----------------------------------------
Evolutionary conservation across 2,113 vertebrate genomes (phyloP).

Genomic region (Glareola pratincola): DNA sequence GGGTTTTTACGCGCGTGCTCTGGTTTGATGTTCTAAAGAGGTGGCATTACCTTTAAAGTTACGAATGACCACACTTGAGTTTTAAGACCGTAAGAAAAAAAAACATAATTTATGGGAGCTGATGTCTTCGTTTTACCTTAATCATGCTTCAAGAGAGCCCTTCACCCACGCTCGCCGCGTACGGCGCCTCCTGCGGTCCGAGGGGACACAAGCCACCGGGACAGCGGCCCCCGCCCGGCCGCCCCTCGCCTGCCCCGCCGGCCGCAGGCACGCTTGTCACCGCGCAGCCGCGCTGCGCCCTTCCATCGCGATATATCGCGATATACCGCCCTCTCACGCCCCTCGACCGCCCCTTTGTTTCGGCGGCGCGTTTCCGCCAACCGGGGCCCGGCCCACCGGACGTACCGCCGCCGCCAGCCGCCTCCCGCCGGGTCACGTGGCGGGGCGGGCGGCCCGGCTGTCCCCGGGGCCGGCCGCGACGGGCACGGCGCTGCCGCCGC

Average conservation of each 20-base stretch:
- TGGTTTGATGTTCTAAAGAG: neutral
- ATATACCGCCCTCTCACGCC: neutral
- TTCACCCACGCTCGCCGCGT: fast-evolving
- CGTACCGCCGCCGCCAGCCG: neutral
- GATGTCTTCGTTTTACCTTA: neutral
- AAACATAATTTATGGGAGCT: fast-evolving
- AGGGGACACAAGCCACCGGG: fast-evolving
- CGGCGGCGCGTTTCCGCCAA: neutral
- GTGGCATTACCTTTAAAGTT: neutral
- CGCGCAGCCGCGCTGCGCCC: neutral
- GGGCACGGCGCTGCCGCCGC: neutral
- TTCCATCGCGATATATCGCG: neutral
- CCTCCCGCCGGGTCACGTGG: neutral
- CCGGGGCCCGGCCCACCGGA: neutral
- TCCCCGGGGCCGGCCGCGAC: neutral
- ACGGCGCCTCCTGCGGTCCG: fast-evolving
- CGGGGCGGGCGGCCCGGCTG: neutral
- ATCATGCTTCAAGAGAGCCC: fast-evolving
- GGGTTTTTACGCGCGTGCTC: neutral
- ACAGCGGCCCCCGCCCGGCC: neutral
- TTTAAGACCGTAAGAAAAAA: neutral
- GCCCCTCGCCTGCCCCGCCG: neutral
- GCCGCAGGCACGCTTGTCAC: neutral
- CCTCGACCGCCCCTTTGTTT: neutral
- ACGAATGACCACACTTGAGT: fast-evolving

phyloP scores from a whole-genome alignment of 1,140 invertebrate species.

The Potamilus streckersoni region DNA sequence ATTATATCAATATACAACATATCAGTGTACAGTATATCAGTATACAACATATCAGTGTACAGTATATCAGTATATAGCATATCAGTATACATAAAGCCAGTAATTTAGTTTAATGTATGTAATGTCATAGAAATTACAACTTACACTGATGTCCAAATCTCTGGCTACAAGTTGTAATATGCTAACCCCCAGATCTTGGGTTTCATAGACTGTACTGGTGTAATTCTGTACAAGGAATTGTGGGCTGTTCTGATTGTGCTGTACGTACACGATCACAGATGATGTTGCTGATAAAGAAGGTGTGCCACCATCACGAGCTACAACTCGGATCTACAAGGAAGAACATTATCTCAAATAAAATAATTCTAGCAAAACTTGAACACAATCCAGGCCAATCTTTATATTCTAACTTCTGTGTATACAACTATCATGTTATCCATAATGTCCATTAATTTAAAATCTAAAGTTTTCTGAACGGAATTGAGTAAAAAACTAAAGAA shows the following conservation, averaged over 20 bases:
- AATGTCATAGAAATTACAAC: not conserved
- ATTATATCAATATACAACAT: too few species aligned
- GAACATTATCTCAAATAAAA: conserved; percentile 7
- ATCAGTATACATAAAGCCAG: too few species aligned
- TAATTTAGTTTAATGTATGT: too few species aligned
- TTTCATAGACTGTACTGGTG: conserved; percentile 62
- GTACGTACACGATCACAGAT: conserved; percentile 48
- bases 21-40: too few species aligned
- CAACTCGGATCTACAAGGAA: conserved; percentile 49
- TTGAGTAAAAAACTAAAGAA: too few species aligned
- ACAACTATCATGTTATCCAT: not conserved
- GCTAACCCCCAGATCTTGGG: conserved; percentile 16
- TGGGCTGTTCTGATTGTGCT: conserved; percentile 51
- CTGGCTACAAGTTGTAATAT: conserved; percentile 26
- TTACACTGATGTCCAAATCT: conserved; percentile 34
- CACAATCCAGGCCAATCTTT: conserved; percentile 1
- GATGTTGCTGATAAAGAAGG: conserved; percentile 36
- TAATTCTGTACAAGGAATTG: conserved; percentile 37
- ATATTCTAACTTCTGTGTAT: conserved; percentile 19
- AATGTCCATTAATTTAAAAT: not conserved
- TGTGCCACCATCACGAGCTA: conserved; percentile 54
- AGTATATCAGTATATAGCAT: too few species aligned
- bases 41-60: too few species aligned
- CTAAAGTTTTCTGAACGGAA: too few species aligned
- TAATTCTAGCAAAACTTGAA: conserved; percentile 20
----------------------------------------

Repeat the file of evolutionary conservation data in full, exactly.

Evolutionary conservation across 2,113 vertebrate genomes (phyloP).

Genomic region (Glareola pratincola): DNA sequence GGGTTTTTACGCGCGTGCTCTGGTTTGATGTTCTAAAGAGGTGGCATTACCTTTAAAGTTACGAATGACCACACTTGAGTTTTAAGACCGTAAGAAAAAAAAACATAATTTATGGGAGCTGATGTCTTCGTTTTACCTTAATCATGCTTCAAGAGAGCCCTTCACCCACGCTCGCCGCGTACGGCGCCTCCTGCGGTCCGAGGGGACACAAGCCACCGGGACAGCGGCCCCCGCCCGGCCGCCCCTCGCCTGCCCCGCCGGCCGCAGGCACGCTTGTCACCGCGCAGCCGCGCTGCGCCCTTCCATCGCGATATATCGCGATATACCGCCCTCTCACGCCCCTCGACCGCCCCTTTGTTTCGGCGGCGCGTTTCCGCCAACCGGGGCCCGGCCCACCGGACGTACCGCCGCCGCCAGCCGCCTCCCGCCGGGTCACGTGGCGGGGCGGGCGGCCCGGCTGTCCCCGGGGCCGGCCGCGACGGGCACGGCGCTGCCGCCGC

Average conservation of each 20-base stretch:
- TGGTTTGATGTTCTAAAGAG: neutral
- ATATACCGCCCTCTCACGCC: neutral
- TTCACCCACGCTCGCCGCGT: fast-evolving
- CGTACCGCCGCCGCCAGCCG: neutral
- GATGTCTTCGTTTTACCTTA: neutral
- AAACATAATTTATGGGAGCT: fast-evolving
- AGGGGACACAAGCCACCGGG: fast-evolving
- CGGCGGCGCGTTTCCGCCAA: neutral
- GTGGCATTACCTTTAAAGTT: neutral
- CGCGCAGCCGCGCTGCGCCC: neutral
- GGGCACGGCGCTGCCGCCGC: neutral
- TTCCATCGCGATATATCGCG: neutral
- CCTCCCGCCGGGTCACGTGG: neutral
- CCGGGGCCCGGCCCACCGGA: neutral
- TCCCCGGGGCCGGCCGCGAC: neutral
- ACGGCGCCTCCTGCGGTCCG: fast-evolving
- CGGGGCGGGCGGCCCGGCTG: neutral
- ATCATGCTTCAAGAGAGCCC: fast-evolving
- GGGTTTTTACGCGCGTGCTC: neutral
- ACAGCGGCCCCCGCCCGGCC: neutral
- TTTAAGACCGTAAGAAAAAA: neutral
- GCCCCTCGCCTGCCCCGCCG: neutral
- GCCGCAGGCACGCTTGTCAC: neutral
- CCTCGACCGCCCCTTTGTTT: neutral
- ACGAATGACCACACTTGAGT: fast-evolving

phyloP scores from a whole-genome alignment of 1,140 invertebrate species.

The Potamilus streckersoni region DNA sequence ATTATATCAATATACAACATATCAGTGTACAGTATATCAGTATACAACATATCAGTGTACAGTATATCAGTATATAGCATATCAGTATACATAAAGCCAGTAATTTAGTTTAATGTATGTAATGTCATAGAAATTACAACTTACACTGATGTCCAAATCTCTGGCTACAAGTTGTAATATGCTAACCCCCAGATCTTGGGTTTCATAGACTGTACTGGTGTAATTCTGTACAAGGAATTGTGGGCTGTTCTGATTGTGCTGTACGTACACGATCACAGATGATGTTGCTGATAAAGAAGGTGTGCCACCATCACGAGCTACAACTCGGATCTACAAGGAAGAACATTATCTCAAATAAAATAATTCTAGCAAAACTTGAACACAATCCAGGCCAATCTTTATATTCTAACTTCTGTGTATACAACTATCATGTTATCCATAATGTCCATTAATTTAAAATCTAAAGTTTTCTGAACGGAATTGAGTAAAAAACTAAAGAA shows the following conservation, averaged over 20 bases:
- AATGTCATAGAAATTACAAC: not conserved
- ATTATATCAATATACAACAT: too few species aligned
- GAACATTATCTCAAATAAAA: conserved; percentile 7
- ATCAGTATACATAAAGCCAG: too few species aligned
- TAATTTAGTTTAATGTATGT: too few species aligned
- TTTCATAGACTGTACTGGTG: conserved; percentile 62
- GTACGTACACGATCACAGAT: conserved; percentile 48
- bases 21-40: too few species aligned
- CAACTCGGATCTACAAGGAA: conserved; percentile 49
- TTGAGTAAAAAACTAAAGAA: too few species aligned
- ACAACTATCATGTTATCCAT: not conserved
- GCTAACCCCCAGATCTTGGG: conserved; percentile 16
- TGGGCTGTTCTGATTGTGCT: conserved; percentile 51
- CTGGCTACAAGTTGTAATAT: conserved; percentile 26
- TTACACTGATGTCCAAATCT: conserved; percentile 34
- CACAATCCAGGCCAATCTTT: conserved; percentile 1
- GATGTTGCTGATAAAGAAGG: conserved; percentile 36
- TAATTCTGTACAAGGAATTG: conserved; percentile 37
- ATATTCTAACTTCTGTGTAT: conserved; percentile 19
- AATGTCCATTAATTTAAAAT: not conserved
- TGTGCCACCATCACGAGCTA: conserved; percentile 54
- AGTATATCAGTATATAGCAT: too few species aligned
- bases 41-60: too few species aligned
- CTAAAGTTTTCTGAACGGAA: too few species aligned
- TAATTCTAGCAAAACTTGAA: conserved; percentile 20